I had brought my large jam pan from Aurillac, so I had my tools. I realised I couldn’t use the pan, as it was incompatible with the induction cooking hob, but found another way. I made several batches using a smaller one I found in the house. It was even better, as I was able to test several recipes and compare the results.

The tools I used. From left to right: a jar filling cup, a second hand jar, a scale, a fruit juicer for the lemon, a spoon to stir the jam, a dented knife to split the plums, a ladle to fill the jars, a board to split the lemon, the house’s pan, various cups for convenient handling of fruit and sugar.

I made three batches of jam. I used two kilos of fruit for the greengrocer’s recipe and two kilos for my usual recipe (adding 600g of sugar and cooking the jam on a high heat for about ten minutes).  The remaining kilo enabled me to address another question, that of the lemon juice. I thought people didn’t add lemon juice in the olden days, because lemons were not that common and their role in contributing to making the jam set was possibly unknown. I decided not to add lemon juice to the one kilo batch. Then I could compare jam made with and without lemon juice.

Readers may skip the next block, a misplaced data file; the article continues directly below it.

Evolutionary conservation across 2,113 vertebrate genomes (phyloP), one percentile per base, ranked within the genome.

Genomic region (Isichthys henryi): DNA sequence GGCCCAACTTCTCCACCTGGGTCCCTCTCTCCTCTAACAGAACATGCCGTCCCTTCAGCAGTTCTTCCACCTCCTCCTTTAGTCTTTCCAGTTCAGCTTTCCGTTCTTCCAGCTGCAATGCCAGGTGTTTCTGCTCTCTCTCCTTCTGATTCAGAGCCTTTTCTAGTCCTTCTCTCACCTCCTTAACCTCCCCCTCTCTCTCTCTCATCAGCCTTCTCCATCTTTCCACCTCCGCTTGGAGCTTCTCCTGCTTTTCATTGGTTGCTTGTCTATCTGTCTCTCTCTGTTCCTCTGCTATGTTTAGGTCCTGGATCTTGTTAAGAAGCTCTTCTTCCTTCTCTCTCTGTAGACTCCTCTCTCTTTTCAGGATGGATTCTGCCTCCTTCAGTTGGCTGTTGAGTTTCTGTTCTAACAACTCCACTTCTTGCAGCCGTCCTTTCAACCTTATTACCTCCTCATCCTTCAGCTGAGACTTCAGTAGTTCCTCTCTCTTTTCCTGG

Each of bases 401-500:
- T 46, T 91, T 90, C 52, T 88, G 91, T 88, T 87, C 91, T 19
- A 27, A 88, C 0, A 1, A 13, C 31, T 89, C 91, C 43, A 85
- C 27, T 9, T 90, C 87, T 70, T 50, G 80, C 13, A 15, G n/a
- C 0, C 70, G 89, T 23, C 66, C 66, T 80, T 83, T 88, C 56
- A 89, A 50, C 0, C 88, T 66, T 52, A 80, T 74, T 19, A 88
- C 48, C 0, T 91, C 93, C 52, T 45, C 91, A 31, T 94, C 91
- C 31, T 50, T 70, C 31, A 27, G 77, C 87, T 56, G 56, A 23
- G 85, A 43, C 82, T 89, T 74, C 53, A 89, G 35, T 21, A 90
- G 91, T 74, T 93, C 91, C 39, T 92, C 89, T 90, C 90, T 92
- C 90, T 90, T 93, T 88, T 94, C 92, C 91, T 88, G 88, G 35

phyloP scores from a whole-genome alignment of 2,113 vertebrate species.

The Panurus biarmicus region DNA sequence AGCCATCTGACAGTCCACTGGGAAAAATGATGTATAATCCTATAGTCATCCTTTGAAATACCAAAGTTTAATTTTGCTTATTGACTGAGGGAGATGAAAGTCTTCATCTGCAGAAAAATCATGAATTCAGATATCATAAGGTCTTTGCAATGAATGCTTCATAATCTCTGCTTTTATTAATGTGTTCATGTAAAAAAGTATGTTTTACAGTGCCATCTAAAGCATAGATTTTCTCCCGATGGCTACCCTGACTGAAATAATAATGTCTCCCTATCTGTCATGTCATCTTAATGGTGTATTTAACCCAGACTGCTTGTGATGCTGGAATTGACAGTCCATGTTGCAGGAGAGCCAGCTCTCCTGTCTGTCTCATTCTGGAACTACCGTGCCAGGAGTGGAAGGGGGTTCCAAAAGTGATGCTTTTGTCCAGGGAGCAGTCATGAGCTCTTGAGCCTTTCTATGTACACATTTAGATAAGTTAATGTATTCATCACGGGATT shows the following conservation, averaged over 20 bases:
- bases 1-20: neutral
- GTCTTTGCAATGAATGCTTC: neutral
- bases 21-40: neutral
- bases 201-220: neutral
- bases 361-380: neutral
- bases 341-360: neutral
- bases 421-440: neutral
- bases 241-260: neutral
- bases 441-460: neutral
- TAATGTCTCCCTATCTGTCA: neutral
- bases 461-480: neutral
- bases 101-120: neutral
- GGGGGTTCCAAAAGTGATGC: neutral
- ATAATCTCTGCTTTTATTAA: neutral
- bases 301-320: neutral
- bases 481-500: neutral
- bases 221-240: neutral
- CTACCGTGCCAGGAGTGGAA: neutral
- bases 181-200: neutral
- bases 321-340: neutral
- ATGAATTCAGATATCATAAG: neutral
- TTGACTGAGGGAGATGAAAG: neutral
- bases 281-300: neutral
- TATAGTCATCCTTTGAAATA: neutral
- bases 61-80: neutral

Here is the process I went through.

After quickly rinsing the plums in cold water, I split them in two with the dented knife, an efficient way of cutting the skin, to make stone removal easier.

I added the 300g sugar per kilo to the net fruit weight…

… and the juice of half a lemon per kilo of fruit. I put the pan on the heat without delay.